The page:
Table 1 gives the characteristics of the 526 patients included in the data set. We analyzed all patients' tumors at the time of initial diagnosis (prospectively) for evidence of vascular invasion and other high-risk histologic features. Two patterns of vascular involvement were noted in 78 patients (16%). In the first pattern, termed definite vascular invasion (45 cases [9%]), tumor cells were found invading the endothelium and vascular lumen (Figure 1A). In the second pattern, termed uncertain vascular invasion (33 cases [7%]), melanoma cells were observed immediately adjacent to the endothelium without intervening stroma, but not within the walls or lumens (Figure 1B).
There were no significant differences between the 2 groups of patients with vascular involvement and the 1 without with respect to age, sex, or location of the primary tumor (Table 1). However, there were important differences between the 2 groups with respect to tumor thickness and ulceration, both previously shown to correlate with vascular invasion.13,14
We examined the potential significance of vascular involvement on the metastatic phenotype and survival of patients with melanoma in this data set. Metastasis was documented in 42% of patients without vascular involvement compared with 82% of patients with vascular involvement (including both definite and uncertain cases, P<.001). Deaths were recorded in 19% of cases without vascular involvement compared with 44% of cases with either type of involvement (P<.001). There was no difference between the 2 patterns of vascular involvement with respect to the eventuality of metastasis or death. Moreover, 32% of patients without vascular invasion had regional nodal involvement compared with 59% of patients with either pattern of vascular involvement (P = .006). Distant metastasis was observed in 22% of patients without vascular involvement compared with 74% of patients with uncertain invasion and 65% of patients with definite invasion (P<.001). Finally, the effect of vascular involvement was examined on the RFS and OS of the patients in the data set. In patients without vascular invasion, the mean RFS was 26.1 months compared with 20.6 months in patients with uncertain vascular invasion, and 10.2 months in patients with definite vascular invasion (P<.001). The mean OS in cases without vascular involvement (54.2 months) was significantly longer than in cases with vascular involvement (32.6 months) (P = .001). Kaplan-Meier analysis of RFS and OS revealed significant reductions in survival with the presence of vascular involvement (Figure 2).
To determine the independent prognostic significance of vascular involvement in melanoma, 2 multivariate analyses were performed: RFS and OS were regressed separately against several well-known histologic variables, including tumor thickness, ulceration, Clark level, mitotic index, and microsatellitosis (Table 2). Tumor thickness was the only factor significant at P<.05 in the RFS and OS analysis. Clark level was significant (P = .01) in the RFS analysis and marginally significant (P = .06) in the OS analysis. Ulceration was marginally significant (P = .05) in the OS analysis, and nonsignificant (P = .09) in the RFS analysis. Then vascular involvement was added as a sixth prognostic variable to each analysis (Table 3). Tumor thickness remained the most potent prognostic factor in both analyses. Interestingly, vascular involvement emerged as the second most potent factor after tumor thickness in both analyses (Table 3). Given the recognized importance of ulceration and its inclusion in the proposed staging of melanoma,17,18 we compared the effect of ulceration and vascular involvement, taken separately, on several outcome parameters in this data set. As given in Table 4, these 2 prognostic factors have a virtually identical effect on the risk of relapse and death and the survival associated with melanoma.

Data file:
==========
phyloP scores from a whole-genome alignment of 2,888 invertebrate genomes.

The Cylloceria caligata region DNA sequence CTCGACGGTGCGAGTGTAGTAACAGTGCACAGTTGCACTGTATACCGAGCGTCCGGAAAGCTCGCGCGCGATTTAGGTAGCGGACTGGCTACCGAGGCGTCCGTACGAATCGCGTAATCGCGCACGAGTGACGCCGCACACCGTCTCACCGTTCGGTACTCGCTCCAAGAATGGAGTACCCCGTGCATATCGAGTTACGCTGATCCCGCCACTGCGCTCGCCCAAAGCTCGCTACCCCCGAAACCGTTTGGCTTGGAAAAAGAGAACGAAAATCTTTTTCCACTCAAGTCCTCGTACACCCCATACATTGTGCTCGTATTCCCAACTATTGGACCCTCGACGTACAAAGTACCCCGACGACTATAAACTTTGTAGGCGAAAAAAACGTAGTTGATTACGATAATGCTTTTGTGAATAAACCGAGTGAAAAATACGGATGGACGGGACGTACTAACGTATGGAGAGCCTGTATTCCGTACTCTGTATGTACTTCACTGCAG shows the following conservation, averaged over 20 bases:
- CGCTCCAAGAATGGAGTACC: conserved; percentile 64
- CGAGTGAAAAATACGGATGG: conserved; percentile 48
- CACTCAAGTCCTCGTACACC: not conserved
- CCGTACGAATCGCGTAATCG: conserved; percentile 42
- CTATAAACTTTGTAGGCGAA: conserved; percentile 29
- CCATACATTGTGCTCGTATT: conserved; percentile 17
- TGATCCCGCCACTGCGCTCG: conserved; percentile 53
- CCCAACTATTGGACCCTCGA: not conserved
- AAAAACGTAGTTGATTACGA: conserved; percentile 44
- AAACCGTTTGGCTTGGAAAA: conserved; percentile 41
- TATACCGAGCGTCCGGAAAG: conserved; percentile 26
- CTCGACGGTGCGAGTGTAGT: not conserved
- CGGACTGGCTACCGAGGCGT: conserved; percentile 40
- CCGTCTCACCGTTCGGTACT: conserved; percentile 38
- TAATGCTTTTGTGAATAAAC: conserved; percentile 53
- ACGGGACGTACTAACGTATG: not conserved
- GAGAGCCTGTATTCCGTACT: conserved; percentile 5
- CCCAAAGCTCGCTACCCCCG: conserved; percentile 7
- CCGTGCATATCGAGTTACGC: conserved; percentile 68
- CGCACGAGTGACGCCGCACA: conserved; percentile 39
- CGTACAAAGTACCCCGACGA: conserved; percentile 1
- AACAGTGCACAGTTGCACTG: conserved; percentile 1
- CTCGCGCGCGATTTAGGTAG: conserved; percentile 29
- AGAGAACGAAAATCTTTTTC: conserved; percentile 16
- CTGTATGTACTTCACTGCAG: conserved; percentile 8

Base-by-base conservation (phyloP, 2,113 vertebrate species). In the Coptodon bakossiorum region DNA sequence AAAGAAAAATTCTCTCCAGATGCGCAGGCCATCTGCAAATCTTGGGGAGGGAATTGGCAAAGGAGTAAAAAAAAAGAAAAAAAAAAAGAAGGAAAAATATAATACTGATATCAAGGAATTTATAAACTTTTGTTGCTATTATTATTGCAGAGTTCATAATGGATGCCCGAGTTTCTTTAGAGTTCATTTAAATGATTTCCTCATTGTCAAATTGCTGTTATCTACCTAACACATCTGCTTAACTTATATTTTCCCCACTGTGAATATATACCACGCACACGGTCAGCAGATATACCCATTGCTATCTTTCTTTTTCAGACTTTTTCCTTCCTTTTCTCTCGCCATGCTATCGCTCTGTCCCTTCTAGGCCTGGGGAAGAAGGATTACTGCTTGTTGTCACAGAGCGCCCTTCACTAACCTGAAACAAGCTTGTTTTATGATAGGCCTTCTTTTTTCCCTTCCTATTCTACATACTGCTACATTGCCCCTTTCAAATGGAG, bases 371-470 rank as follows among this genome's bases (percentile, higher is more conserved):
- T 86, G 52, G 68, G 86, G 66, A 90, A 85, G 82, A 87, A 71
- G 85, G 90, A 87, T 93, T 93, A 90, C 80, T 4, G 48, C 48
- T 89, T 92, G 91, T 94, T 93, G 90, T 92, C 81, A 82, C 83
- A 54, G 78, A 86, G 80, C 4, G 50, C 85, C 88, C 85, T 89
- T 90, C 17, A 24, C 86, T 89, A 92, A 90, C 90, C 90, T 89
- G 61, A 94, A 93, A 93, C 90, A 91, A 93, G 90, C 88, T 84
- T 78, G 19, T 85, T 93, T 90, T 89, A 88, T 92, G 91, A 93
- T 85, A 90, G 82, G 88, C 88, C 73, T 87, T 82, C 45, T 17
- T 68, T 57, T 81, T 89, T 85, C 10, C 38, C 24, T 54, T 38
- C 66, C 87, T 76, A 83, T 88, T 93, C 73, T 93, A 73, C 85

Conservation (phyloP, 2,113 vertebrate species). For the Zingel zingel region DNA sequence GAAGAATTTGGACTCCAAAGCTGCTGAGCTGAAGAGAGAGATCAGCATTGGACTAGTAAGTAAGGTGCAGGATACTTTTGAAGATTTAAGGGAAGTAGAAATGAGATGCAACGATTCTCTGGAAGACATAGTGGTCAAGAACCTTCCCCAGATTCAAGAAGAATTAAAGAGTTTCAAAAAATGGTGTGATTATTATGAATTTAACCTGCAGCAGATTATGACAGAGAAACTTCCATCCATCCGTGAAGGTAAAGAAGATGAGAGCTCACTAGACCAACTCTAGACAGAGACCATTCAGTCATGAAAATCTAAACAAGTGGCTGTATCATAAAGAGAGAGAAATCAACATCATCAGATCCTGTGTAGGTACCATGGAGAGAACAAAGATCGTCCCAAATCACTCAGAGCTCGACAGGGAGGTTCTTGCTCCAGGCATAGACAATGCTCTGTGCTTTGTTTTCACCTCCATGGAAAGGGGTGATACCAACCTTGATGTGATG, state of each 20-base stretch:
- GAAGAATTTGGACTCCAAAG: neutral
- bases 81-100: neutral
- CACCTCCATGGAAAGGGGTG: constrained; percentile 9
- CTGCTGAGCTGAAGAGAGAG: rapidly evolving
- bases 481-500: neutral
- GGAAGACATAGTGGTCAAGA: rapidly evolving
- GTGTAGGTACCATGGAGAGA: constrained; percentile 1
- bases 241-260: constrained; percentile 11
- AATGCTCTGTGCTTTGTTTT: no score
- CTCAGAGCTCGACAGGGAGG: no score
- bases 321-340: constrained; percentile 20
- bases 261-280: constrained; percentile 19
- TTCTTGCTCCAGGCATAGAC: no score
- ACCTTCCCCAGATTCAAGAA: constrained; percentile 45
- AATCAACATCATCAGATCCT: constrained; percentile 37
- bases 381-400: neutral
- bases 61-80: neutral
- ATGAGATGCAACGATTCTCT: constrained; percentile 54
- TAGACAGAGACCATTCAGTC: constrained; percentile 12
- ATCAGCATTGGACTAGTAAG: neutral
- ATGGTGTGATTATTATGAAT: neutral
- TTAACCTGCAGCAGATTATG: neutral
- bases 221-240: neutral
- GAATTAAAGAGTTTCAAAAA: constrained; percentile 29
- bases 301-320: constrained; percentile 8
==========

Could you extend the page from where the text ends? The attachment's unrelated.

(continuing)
To our knowledge, our work here constitutes the largest study of the role of vascular invasion as a prognostic factor in melanoma (526 patients with melanoma, of whom 78 had vascular involvement). The results of our analysis clearly indicate the independent role of vascular involvement in the prognostic assessment of patients with melanoma. The presence of vascular involvement was associated with an increased risk of melanoma relapse and death. Interestingly, involvement of the tumor vasculature, which is believed to represent largely lymphatic vessels, was predictive of distant as well as regional nodal metastasis. Moreover, vascular involvement was associated with significantly reduced RFS and OS. In fact, vascular involvement was the most important prognostic factor in the primary tumor after tumor thickness in determining survival.
Prior studies of definite vascular invasion have suggested the high-risk nature of this prognostic factor. Followfield and Cook13 analyzed 66 primary melanomas, 29 of which demonstrated vascular invasion as determined by lectin Ulex europaeus I staining. Vascular invasion was an uncommon finding in melanomas thinner than 1.5 mm, but increased with increasing tumor thickness. However, no correlation with outcome was reported. Subsequently, a population-based study of 476 patients with melanoma from the Swedish Cancer Registry revealed a 27.3% 5-year survival in cases with vascular invasion compared with 76.1% 5-year survival in cases without vascular invasion.19 Vascular invasion was associated with a 2.11-fold increased hazard of death and was an independent predictor of survival.19